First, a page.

This is part 4 of the vCenter 6.7 High Availability setup series. If you haven’t already, go check out vCenter 6.7 HA Setup - Part 1 to get an introduction and see some of the requirements.
In this post, I’m going to cover the various actions that take place when you have vCHA configured, including:
- Enable vCenter HA
- Maintenance Mode
- Disable vCenter HA
- Initiate Failover (manual)
- Failover from losing the Active node
From the HA configuration page, if you click on EDIT, you will get a message showing various options. Assuming your HA is Enabled\Healthy, you should see “Enable vCenter HA” as being greyed out.
If you click on Maintenance Mode, you will be placing the HA cluster into a Maintenance\Healthy state. You can still perform a manual failover, but Automatic failovers will not happen. This is very useful when you need to perform various maintenance tasks on the vCenter appliances such as critical updates.
Whenever are we done with our maintenance, we can go back into EDIT, and we are now able to select “Enable vCenter HA”.
If you click on Disable vCenter HA, you are doing exactly what it says and placing the HA cluster into a Disabled\Healthy state. You would NOT be able to perform a manual failover, and Automatic failovers would not be allowed either. This is a setting that I would only use if I am making a sizing change in the vCSA (Small, Medium, Large, X-Large) or some other major change and wanted to destroy and recreate the HA cluster.
Assuming you didn’t destroy the HA and recreate it, you would need to come out of a Disabled\Healthy state. You would do this by selecting “Enable vCenter HA”, as that would be your only available option.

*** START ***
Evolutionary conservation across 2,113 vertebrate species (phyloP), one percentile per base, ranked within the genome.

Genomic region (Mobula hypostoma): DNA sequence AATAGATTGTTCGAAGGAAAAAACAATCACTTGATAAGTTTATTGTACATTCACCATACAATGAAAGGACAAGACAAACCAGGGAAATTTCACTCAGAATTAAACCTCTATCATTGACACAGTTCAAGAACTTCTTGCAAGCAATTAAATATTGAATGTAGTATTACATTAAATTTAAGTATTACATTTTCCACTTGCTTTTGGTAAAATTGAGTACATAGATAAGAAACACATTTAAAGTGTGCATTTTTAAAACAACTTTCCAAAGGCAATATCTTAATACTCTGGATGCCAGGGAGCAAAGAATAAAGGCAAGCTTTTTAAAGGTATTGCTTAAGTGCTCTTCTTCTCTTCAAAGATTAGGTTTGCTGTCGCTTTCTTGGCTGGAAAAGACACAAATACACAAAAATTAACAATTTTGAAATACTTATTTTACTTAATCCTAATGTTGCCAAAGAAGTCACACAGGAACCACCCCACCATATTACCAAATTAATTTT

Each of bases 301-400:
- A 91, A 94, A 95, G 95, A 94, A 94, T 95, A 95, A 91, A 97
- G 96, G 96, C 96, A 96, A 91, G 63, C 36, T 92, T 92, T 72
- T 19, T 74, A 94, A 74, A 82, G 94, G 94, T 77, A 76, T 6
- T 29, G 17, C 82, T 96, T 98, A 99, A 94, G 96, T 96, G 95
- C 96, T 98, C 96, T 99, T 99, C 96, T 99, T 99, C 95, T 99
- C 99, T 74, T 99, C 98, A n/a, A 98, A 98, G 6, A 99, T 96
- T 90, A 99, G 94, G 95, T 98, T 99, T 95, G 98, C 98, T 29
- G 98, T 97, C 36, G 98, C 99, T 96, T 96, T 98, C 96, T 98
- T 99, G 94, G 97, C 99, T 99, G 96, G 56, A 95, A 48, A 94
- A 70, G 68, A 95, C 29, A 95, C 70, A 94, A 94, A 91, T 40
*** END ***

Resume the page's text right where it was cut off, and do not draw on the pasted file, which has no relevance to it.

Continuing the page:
Before the HA cluster can get back into an Enabled\Healthy state, we must wait for the PostgreSQL DB replication to catch up and be fully synchronized. The longer vCHA was disabled, the longer it will take to catch up (depending on the number of DB changes). You might see a message like this one while we are waiting for the data to be synchronized.
At this point, we see 10.124.155.2 as the Active cluster node in an Enabled\Healthy Cluster. Keep this in the back of your mind as we proceed with the various vCHA failover options.
We can initiate a manual failvoer by clicking on Initiate Failover and click Initiate Failover.
Once the process begins, your page will automatically switch from the Active –> Passive apppliance and you will see the “Failover in progress” screen.
After the failover has completed, you will now notice that 10.124.155.2 is now the Passive node and 10.124.155.5 is Active. The entire process for the Manual & Automatic took almost 10 minutes from the time that I clicked Initiate Failover. The Automatic failover (killing the Active node) was about 30 seconds faster because there is no DB synchronization that needs to happen.
The same process happens when you lose the Active node from an ESXi Host failure or some other event that causes the Witness to initiate an Automatic failover event. When the Passive node has taken over and the vCHA cluster is Enabled\Degraded, you will see a few messages identifying the issues. The first line let’s you know that the vCHA Cluster has lost a node with IP Address XXX. The second line it merely letting you know that the PostgreSQL is not being replicated because the Passive node is not reachable. The last line is telling you that the vCenter configuration is not being replicated.
Assuming your Computer cluster has HA enabled and the crashed node went offline due to an ESXi Host issue, it will be restarted on another ESXi Host automatically. If the issue is with the crashed node is not fixable or simply doesn’t make sense to fix due to SLAs, you will notice in the above picture the option to REDEPLOY next to the Passive node. If you go thru the redeploy process, you will enter a few configurations and vCHA will clone the Active node and create a new Passive node. Either option you choose, your vCHA should look like this when completed. The crashed node becomes the Passive node and does NOT automatically take over the Active duties.